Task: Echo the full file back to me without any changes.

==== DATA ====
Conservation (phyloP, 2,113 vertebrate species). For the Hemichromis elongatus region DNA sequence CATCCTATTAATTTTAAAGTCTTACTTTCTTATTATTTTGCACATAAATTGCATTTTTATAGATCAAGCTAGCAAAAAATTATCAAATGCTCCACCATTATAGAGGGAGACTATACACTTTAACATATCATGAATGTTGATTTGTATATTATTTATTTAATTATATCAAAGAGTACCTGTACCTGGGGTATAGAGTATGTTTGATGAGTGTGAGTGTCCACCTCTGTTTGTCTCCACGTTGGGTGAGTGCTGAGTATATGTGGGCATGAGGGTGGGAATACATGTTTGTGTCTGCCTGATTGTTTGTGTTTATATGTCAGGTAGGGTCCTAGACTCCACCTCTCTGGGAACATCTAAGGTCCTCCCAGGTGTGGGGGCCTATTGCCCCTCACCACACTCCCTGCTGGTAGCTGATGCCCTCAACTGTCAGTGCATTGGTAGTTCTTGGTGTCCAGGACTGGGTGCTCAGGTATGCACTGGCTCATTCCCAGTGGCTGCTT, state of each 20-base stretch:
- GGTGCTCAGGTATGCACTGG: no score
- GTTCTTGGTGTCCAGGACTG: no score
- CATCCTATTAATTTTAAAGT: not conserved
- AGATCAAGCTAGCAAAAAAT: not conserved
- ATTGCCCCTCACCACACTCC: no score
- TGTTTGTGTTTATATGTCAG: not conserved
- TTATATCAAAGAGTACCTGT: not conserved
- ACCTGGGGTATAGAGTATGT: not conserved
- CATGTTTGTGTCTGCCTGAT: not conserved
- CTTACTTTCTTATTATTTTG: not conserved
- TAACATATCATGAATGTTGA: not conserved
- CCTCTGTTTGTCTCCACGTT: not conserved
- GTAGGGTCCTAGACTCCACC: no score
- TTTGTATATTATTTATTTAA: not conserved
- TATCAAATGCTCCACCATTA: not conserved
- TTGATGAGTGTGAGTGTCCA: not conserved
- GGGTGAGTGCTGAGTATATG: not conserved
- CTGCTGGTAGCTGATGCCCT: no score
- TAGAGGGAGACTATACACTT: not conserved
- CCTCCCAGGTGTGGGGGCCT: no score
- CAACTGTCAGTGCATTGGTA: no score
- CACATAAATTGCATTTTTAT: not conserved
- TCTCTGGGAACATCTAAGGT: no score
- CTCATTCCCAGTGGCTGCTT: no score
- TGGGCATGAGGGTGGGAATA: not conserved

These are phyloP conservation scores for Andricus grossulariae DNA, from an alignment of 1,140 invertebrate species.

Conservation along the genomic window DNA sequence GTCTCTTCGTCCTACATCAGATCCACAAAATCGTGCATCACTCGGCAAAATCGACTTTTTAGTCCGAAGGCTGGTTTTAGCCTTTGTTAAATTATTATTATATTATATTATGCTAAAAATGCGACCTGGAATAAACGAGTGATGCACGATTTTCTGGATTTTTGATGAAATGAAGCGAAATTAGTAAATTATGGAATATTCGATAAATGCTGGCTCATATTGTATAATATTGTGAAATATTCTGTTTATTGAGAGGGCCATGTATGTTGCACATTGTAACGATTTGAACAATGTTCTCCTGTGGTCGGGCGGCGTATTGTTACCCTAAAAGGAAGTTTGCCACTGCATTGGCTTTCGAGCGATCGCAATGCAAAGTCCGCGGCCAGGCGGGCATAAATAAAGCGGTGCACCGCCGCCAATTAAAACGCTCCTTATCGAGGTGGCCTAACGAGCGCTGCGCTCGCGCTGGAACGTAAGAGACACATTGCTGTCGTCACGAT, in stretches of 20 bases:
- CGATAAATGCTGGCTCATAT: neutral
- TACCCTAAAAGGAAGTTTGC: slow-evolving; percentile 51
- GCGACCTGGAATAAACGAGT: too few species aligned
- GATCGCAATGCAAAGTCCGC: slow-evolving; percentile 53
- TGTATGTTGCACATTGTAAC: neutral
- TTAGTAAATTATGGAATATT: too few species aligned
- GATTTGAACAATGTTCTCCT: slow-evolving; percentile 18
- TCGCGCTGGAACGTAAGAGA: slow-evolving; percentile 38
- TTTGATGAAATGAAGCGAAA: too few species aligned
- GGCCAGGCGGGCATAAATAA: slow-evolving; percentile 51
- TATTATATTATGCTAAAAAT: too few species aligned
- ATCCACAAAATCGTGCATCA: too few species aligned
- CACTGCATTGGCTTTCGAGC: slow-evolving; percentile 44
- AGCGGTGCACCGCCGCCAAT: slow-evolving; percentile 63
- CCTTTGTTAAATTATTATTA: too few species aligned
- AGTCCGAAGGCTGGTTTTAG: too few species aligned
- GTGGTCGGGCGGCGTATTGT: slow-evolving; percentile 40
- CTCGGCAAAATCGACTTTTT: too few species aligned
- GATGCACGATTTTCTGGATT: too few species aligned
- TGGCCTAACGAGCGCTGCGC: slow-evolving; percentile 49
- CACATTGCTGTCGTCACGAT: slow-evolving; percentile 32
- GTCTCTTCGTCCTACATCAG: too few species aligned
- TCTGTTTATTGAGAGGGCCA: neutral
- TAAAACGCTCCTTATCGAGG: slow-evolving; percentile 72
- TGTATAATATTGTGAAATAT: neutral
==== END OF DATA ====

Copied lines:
Conservation (phyloP, 2,113 vertebrate species). For the Hemichromis elongatus region DNA sequence CATCCTATTAATTTTAAAGTCTTACTTTCTTATTATTTTGCACATAAATTGCATTTTTATAGATCAAGCTAGCAAAAAATTATCAAATGCTCCACCATTATAGAGGGAGACTATACACTTTAACATATCATGAATGTTGATTTGTATATTATTTATTTAATTATATCAAAGAGTACCTGTACCTGGGGTATAGAGTATGTTTGATGAGTGTGAGTGTCCACCTCTGTTTGTCTCCACGTTGGGTGAGTGCTGAGTATATGTGGGCATGAGGGTGGGAATACATGTTTGTGTCTGCCTGATTGTTTGTGTTTATATGTCAGGTAGGGTCCTAGACTCCACCTCTCTGGGAACATCTAAGGTCCTCCCAGGTGTGGGGGCCTATTGCCCCTCACCACACTCCCTGCTGGTAGCTGATGCCCTCAACTGTCAGTGCATTGGTAGTTCTTGGTGTCCAGGACTGGGTGCTCAGGTATGCACTGGCTCATTCCCAGTGGCTGCTT, state of each 20-base stretch:
- GGTGCTCAGGTATGCACTGG: no score
- GTTCTTGGTGTCCAGGACTG: no score
- CATCCTATTAATTTTAAAGT: not conserved
- AGATCAAGCTAGCAAAAAAT: not conserved
- ATTGCCCCTCACCACACTCC: no score
- TGTTTGTGTTTATATGTCAG: not conserved
- TTATATCAAAGAGTACCTGT: not conserved
- ACCTGGGGTATAGAGTATGT: not conserved
- CATGTTTGTGTCTGCCTGAT: not conserved
- CTTACTTTCTTATTATTTTG: not conserved
- TAACATATCATGAATGTTGA: not conserved
- CCTCTGTTTGTCTCCACGTT: not conserved
- GTAGGGTCCTAGACTCCACC: no score
- TTTGTATATTATTTATTTAA: not conserved
- TATCAAATGCTCCACCATTA: not conserved
- TTGATGAGTGTGAGTGTCCA: not conserved
- GGGTGAGTGCTGAGTATATG: not conserved
- CTGCTGGTAGCTGATGCCCT: no score
- TAGAGGGAGACTATACACTT: not conserved
- CCTCCCAGGTGTGGGGGCCT: no score
- CAACTGTCAGTGCATTGGTA: no score
- CACATAAATTGCATTTTTAT: not conserved
- TCTCTGGGAACATCTAAGGT: no score
- CTCATTCCCAGTGGCTGCTT: no score
- TGGGCATGAGGGTGGGAATA: not conserved

These are phyloP conservation scores for Andricus grossulariae DNA, from an alignment of 1,140 invertebrate species.

Conservation along the genomic window DNA sequence GTCTCTTCGTCCTACATCAGATCCACAAAATCGTGCATCACTCGGCAAAATCGACTTTTTAGTCCGAAGGCTGGTTTTAGCCTTTGTTAAATTATTATTATATTATATTATGCTAAAAATGCGACCTGGAATAAACGAGTGATGCACGATTTTCTGGATTTTTGATGAAATGAAGCGAAATTAGTAAATTATGGAATATTCGATAAATGCTGGCTCATATTGTATAATATTGTGAAATATTCTGTTTATTGAGAGGGCCATGTATGTTGCACATTGTAACGATTTGAACAATGTTCTCCTGTGGTCGGGCGGCGTATTGTTACCCTAAAAGGAAGTTTGCCACTGCATTGGCTTTCGAGCGATCGCAATGCAAAGTCCGCGGCCAGGCGGGCATAAATAAAGCGGTGCACCGCCGCCAATTAAAACGCTCCTTATCGAGGTGGCCTAACGAGCGCTGCGCTCGCGCTGGAACGTAAGAGACACATTGCTGTCGTCACGAT, in stretches of 20 bases:
- CGATAAATGCTGGCTCATAT: neutral
- TACCCTAAAAGGAAGTTTGC: slow-evolving; percentile 51
- GCGACCTGGAATAAACGAGT: too few species aligned
- GATCGCAATGCAAAGTCCGC: slow-evolving; percentile 53
- TGTATGTTGCACATTGTAAC: neutral
- TTAGTAAATTATGGAATATT: too few species aligned
- GATTTGAACAATGTTCTCCT: slow-evolving; percentile 18
- TCGCGCTGGAACGTAAGAGA: slow-evolving; percentile 38
- TTTGATGAAATGAAGCGAAA: too few species aligned
- GGCCAGGCGGGCATAAATAA: slow-evolving; percentile 51
- TATTATATTATGCTAAAAAT: too few species aligned
- ATCCACAAAATCGTGCATCA: too few species aligned
- CACTGCATTGGCTTTCGAGC: slow-evolving; percentile 44
- AGCGGTGCACCGCCGCCAAT: slow-evolving; percentile 63
- CCTTTGTTAAATTATTATTA: too few species aligned
- AGTCCGAAGGCTGGTTTTAG: too few species aligned
- GTGGTCGGGCGGCGTATTGT: slow-evolving; percentile 40
- CTCGGCAAAATCGACTTTTT: too few species aligned
- GATGCACGATTTTCTGGATT: too few species aligned
- TGGCCTAACGAGCGCTGCGC: slow-evolving; percentile 49
- CACATTGCTGTCGTCACGAT: slow-evolving; percentile 32
- GTCTCTTCGTCCTACATCAG: too few species aligned
- TCTGTTTATTGAGAGGGCCA: neutral
- TAAAACGCTCCTTATCGAGG: slow-evolving; percentile 72
- TGTATAATATTGTGAAATAT: neutral